The proposal has already made it through the house and senate and is currently on Gov. Susana Martinez' desk.
Clahchischilliage is not the first politician from To'Koi. Her grandfather, Sam Ahkeah, was the sixth chairman of the Navajo Tribal Council, 1946-1954.
Because the discovery of oil in To'Koi in the 1920s necessitated the formation of a government to deal with the energy companies who wanted to come in and drill, "we feel like we're the start of the Navajo Nation government here," Etcitty-Roger said.
Etcitty-Roger also comes by her political bent honestly. Her father, John C. Claw, was Ahkeah's vice chairman.
These days, however, chapter politics are dominated by females here. It may be the only chapter where three of the four chapter officials - including the grazing official - are women.
The newly elected administration is getting things done, too. When the Times visited Monday, Vice President Rosie F. Frank was on the roadside in a hard hat and fluorescent vest, helping crews from the tribe and New Mexico Department of Transportation install brand new road signs for newly numbered roads.
Thanks to the efforts of Frank and Etcitty-Roger, who started the project as members of the chapter's land use planning committee three years ago, Gadii'ahi/To'Koi will be one of the first chapters on the Navajo Nation to have street addresses.
"We've gone all the way from (Highway) 491 to the state line," beamed Frank. "We're three-quarters of the way done."
Having road numbers and, later, house numbers, will hopefully ensure that the fire trucks don't race past someone's burning trailer because they can't find it, as happened to Etcitty-Roger a couple of years ago. It will also allow Gadii'ahi/To'Koi residents to have packages delivered to their front door by FedEx and UPS, pointed out Rochelle Silver-Tagaban with the tribe's Community Development Division, who is helping with the addressing project.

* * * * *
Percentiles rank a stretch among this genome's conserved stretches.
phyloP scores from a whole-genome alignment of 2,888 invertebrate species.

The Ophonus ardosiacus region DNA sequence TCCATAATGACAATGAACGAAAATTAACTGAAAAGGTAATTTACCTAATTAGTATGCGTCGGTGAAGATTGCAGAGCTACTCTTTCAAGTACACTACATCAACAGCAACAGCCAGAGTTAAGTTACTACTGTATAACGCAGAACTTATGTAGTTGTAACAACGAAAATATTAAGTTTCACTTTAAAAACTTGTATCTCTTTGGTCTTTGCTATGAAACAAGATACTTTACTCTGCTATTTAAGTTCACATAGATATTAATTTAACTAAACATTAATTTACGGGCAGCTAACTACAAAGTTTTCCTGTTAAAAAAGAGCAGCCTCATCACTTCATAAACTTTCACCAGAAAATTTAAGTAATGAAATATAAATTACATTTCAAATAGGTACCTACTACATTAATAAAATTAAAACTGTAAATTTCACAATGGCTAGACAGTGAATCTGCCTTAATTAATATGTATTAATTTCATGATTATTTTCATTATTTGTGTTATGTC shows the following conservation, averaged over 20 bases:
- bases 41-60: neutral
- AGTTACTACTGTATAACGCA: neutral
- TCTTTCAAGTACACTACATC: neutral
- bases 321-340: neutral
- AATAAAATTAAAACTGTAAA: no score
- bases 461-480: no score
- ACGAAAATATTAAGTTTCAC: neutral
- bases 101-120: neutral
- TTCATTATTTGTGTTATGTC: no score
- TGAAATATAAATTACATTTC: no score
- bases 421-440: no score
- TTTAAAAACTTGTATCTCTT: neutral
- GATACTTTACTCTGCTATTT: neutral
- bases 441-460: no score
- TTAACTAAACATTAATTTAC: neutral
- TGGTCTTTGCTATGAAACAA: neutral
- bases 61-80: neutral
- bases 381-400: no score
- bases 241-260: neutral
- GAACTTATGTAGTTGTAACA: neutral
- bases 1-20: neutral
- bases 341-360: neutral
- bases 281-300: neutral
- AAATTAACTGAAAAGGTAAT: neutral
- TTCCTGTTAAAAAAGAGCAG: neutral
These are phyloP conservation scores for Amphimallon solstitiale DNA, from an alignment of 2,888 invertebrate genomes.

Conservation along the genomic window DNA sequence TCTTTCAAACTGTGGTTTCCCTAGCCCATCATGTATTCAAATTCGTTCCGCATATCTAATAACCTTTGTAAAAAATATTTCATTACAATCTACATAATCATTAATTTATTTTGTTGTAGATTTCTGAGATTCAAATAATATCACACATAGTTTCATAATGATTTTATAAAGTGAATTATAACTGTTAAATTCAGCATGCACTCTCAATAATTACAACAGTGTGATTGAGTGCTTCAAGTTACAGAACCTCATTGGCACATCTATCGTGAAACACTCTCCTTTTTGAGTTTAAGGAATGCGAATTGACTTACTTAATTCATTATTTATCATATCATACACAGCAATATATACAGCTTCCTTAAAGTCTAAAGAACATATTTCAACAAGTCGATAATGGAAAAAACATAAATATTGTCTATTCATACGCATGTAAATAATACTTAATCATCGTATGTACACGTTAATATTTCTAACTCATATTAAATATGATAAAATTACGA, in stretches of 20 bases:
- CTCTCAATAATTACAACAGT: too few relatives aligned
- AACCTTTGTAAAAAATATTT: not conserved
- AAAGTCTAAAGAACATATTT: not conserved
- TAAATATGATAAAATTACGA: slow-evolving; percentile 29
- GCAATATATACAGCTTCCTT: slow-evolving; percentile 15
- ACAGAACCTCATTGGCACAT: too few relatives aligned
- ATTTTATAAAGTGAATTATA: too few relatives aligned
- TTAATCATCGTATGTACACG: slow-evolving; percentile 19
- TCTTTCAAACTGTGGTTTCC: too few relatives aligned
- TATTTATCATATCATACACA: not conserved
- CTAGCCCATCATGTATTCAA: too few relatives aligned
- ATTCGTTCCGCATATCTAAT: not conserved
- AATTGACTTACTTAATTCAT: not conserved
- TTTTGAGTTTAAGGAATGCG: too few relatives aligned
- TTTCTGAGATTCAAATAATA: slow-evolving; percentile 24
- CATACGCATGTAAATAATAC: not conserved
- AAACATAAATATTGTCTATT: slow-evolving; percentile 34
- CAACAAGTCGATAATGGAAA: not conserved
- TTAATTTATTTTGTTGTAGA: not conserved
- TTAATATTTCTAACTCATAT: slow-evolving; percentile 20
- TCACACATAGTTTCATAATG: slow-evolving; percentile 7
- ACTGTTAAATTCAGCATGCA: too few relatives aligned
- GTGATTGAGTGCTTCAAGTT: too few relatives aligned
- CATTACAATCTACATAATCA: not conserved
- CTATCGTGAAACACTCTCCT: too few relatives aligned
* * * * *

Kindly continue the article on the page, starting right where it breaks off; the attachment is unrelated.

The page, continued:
"I'm so proud of our community," Frank said.
That's good, because Gadii'ahi-To'Koi has been a little too modest over the years. Although the chapter boasts the dirt road that gets you the closest you can get to Tsé Bit'a'ii without walking, it doesn't advertise that fact - there's not even a sign pointing the way to the famous landmark.
The chapter has petitioned the Navajo Division of Transportation to chip-seal the road as a first step to developing a tourist industry. That should be done by the end of the summer, Gould said.
It remains to be seen how the construction will affect the ghosts. The road, known locally as "Old Soldier Road," is still used by a cavalry regiment that apparently has not heard the Indian wars are over.
You can scoff, but it's hard to find a To'Koi resident who hasn't seen or heard the ghostly regiment rumbling toward Tsé Bit'a'ii in the middle of the night. Etcitty-Roger is a believer. In fact, one of the cavalrymen once visited her house.
"My son and his friend were staying up late playing cards," she said. "It was summer, so the door was open for the breeze."
Etcitty-Roger was out of town, but when she came home her son told her a fantastic story. A dust-covered bilagáana in Union Army garb had burst into the house, wearing both a musket and a sword.
"My son said the soldier looked around with a confused expression, and left," Etcitty-Roger said. Her son, a law student, is not given to flights of fancy, she says.